While this might seem a simple question, the impact of surname variation and transcription error means that there’s no simple answer!
My study deals with a relatively small population, which means that I have been able to start compiling a master index of every individual born before 1911 with the surname Walne (or who used it later in life), starting in England and Wales. Part One of this endeavour involved working through the 1911 census. Each individual in the 1911 census with the surname spelt W-a-l-n-e is automatically part of that index.
Having completed the 1911 work, I moved back through the birth indexes 1911-1901 and then the 1901 census. These record sets have already led me to further individuals in 1911 who were not found initially, usually for one of the following reasons:
- The major subscription websites had significant mistranscriptions of the name written on the schedule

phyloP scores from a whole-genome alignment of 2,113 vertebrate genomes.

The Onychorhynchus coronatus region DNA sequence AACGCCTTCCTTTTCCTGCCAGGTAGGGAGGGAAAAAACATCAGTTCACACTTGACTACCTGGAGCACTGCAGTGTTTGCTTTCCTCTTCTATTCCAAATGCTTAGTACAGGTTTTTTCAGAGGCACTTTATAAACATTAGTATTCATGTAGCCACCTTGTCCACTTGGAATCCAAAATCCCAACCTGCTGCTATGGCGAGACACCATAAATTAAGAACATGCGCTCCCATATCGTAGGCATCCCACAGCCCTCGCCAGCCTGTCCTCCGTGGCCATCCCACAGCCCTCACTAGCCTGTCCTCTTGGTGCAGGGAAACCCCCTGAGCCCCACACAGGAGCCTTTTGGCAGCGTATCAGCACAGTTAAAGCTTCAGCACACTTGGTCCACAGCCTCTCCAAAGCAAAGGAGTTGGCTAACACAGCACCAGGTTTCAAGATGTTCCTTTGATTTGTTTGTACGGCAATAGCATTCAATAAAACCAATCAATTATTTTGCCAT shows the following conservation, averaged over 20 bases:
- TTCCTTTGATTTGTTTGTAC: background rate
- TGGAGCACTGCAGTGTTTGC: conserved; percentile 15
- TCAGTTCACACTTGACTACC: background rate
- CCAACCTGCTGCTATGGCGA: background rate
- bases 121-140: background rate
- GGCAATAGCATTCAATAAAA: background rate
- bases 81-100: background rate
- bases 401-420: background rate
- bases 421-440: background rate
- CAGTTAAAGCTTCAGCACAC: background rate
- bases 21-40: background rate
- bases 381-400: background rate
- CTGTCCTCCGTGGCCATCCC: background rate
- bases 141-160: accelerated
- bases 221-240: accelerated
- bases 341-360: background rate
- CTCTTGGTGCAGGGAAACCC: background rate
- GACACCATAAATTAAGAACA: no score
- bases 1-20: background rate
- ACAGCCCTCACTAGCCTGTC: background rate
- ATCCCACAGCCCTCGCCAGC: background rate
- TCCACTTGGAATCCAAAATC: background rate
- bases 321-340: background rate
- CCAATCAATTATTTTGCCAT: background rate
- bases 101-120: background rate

- The name was spelt differently in 1911 to 1901. As a general rule, anyone enumerated as a Walne on the census at least once in their lifetime appears on the master index.
There is also one case of an individual in 1901, known to be alive in 1911, that is still outstanding after a thorough search – he is currently not therefore on my 1911 index but might ‘turn up’ in the future. Other individuals from 1901 known to be alive in 1911 have been found to have married (and changed their name), emigrated, or travelled abroad with the forces. The nature of the research means that the figures I have now are unlikely to be the final ones.
So, after all that explanation, I can tell you that as the research stands at the moment, there are, right now, some 263 people in 80 households in my 1911 index for the One-Name Study.
That breaks down to (honestly!) 131 men and 132 women….! If I could find my missing man, it would amount to 132 men and 132 women. Nothing if not equal.
Further analysis will follow in future posts.